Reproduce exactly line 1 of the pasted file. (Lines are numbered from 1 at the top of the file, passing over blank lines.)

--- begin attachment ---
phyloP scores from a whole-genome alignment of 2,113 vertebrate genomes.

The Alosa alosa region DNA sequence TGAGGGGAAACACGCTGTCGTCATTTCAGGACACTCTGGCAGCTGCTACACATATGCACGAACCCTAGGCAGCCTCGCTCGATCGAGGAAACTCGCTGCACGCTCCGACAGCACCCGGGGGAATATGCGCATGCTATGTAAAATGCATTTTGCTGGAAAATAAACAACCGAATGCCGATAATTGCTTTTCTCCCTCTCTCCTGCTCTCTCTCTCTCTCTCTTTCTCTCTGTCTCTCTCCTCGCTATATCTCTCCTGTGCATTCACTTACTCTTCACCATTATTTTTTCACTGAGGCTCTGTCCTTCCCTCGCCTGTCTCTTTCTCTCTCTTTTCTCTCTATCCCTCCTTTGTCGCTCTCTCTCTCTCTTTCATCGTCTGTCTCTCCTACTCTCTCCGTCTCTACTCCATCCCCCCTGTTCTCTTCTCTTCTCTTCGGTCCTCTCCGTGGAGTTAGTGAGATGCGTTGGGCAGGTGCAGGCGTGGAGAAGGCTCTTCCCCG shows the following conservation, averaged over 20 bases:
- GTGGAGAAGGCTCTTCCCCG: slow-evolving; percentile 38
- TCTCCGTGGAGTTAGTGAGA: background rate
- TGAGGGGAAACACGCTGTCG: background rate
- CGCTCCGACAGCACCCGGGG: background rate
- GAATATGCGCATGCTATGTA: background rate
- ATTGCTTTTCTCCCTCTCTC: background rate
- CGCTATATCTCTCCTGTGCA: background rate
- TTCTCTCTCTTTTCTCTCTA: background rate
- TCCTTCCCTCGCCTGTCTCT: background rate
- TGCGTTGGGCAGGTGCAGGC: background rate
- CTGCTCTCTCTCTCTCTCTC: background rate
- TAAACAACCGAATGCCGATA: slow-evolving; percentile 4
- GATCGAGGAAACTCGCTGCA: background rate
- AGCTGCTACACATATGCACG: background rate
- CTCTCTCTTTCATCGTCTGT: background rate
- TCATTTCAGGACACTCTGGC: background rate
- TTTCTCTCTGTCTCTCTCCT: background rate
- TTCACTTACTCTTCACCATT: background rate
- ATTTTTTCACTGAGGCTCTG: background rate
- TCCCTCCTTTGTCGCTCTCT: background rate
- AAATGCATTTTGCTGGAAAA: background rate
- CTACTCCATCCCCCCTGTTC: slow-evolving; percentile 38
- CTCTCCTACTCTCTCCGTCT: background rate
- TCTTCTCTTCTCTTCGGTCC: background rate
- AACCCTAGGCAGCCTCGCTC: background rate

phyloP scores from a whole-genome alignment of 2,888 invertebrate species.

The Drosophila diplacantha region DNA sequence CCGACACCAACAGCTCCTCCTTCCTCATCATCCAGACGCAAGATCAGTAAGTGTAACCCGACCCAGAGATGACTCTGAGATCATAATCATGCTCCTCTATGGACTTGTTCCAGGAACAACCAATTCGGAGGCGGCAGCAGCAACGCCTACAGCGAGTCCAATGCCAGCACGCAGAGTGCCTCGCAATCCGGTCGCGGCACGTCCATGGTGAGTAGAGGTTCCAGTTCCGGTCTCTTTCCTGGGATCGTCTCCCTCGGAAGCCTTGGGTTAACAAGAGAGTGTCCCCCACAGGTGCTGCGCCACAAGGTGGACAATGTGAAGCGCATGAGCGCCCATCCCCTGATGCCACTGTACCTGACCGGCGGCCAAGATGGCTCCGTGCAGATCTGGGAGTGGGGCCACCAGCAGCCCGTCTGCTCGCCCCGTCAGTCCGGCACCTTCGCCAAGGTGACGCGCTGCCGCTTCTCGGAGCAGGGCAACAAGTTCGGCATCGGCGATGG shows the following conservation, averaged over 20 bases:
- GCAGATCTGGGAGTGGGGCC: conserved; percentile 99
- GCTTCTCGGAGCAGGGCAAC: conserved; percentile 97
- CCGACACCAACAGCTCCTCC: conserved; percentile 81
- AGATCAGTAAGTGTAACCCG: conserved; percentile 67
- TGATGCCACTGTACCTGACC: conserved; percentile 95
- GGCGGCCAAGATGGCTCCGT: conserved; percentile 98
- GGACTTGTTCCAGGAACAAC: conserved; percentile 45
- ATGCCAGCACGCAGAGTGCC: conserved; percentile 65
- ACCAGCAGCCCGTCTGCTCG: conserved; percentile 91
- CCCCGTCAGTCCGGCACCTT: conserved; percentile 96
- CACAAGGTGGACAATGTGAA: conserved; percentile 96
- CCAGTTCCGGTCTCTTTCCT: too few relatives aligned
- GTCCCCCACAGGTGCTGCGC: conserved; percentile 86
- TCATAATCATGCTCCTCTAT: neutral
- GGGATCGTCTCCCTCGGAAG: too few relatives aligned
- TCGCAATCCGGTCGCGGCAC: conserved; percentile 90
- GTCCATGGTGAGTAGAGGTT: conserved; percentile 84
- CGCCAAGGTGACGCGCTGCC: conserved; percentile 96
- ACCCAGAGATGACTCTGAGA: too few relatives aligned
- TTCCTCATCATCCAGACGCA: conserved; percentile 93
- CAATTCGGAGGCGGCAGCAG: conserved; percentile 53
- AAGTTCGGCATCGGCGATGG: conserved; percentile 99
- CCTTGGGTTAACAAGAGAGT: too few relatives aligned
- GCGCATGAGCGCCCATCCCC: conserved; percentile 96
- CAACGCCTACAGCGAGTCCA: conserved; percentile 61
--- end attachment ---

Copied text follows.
phyloP scores from a whole-genome alignment of 2,113 vertebrate genomes.